If you want to get a sense of where the blogging landscape is these days in the post-revolution, do yourself a favor and read marketing communications consultant Jane Genova’s article Post-Revolution Blogging. It gives keen insight to blogging past, present, and future.
With the over 14 million (and counting) blogs out there, it’s not enough to just “put it out there” as Jane puts it. Blogs need to be used strategically. She lists several ways that can be done:
- Really provocative/controversial content
- Information that can’t easily be obtained elsewhere
- Brilliant analysis of events, trends, personalities
- Authorship by a celebrity such as Donald Trump
- Dogged persistence in following a topic
- Passionate commitment to a cause or to a corporate function such as customer services, quality, design (e.g. GM’s Robert Lutz)
I don’t mean to imply that blogs have ceased to be useful as a branding and marketing tool. They continue to have great value. It’s just that, with so many blogs now making up the blogosphere (and more coming everyday to the tune of some 40 to 80 thousand depending whose doing the counting) it’s harder to gain recognition and generate a substantial following.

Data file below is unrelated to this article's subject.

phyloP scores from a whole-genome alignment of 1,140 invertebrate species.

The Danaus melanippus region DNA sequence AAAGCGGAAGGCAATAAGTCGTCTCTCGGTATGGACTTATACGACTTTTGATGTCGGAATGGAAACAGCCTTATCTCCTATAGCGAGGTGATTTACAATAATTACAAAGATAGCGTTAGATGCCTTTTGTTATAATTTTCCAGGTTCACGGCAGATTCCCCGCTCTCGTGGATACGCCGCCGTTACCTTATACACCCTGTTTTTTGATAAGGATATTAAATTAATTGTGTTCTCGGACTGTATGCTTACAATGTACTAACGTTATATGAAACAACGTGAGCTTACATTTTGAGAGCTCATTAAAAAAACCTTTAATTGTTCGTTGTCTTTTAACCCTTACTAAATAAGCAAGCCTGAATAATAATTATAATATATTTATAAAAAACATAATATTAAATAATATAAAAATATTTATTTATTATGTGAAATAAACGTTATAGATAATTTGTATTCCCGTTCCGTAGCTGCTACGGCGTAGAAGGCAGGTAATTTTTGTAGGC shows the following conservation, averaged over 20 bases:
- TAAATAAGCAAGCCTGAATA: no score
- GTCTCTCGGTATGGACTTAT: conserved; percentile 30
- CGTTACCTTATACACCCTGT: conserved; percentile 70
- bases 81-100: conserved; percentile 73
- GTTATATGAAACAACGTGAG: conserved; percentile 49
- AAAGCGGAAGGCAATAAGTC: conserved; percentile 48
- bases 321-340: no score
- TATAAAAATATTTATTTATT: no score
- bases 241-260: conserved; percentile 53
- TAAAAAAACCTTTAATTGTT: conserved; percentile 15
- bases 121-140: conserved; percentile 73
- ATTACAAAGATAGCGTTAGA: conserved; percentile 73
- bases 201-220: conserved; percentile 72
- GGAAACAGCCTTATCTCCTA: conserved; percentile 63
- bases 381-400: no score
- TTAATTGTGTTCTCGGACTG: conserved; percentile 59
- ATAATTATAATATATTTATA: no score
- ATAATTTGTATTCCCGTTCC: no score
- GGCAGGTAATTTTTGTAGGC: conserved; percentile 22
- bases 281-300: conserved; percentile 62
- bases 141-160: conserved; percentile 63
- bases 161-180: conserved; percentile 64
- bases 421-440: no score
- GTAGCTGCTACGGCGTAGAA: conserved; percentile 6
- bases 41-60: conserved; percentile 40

As I mentioned in an earlier post I think blogs are finding their place alongside other, more traditional marketing means. As a relational marketing vehicle they are hard to beat. Nothing else comes close so far as I’m concerned.
Jane closes her article with some good advice…
If you’re blogging now, you better do a better job of it. And you must now use blog postings as just one approach in a integrated marketing campaign. That could include mainstream media (MSM), snail mail, speaking engagements, special events, telemarketing, and so on. In these times, blogging can no longer be applied in a stand-alone way or as a total strategy. It must be a part of a more comprehensive strategy.
(Let me disclaim that Jane does mention me in the article. Despite that, it’s STILL well worth the read! :->))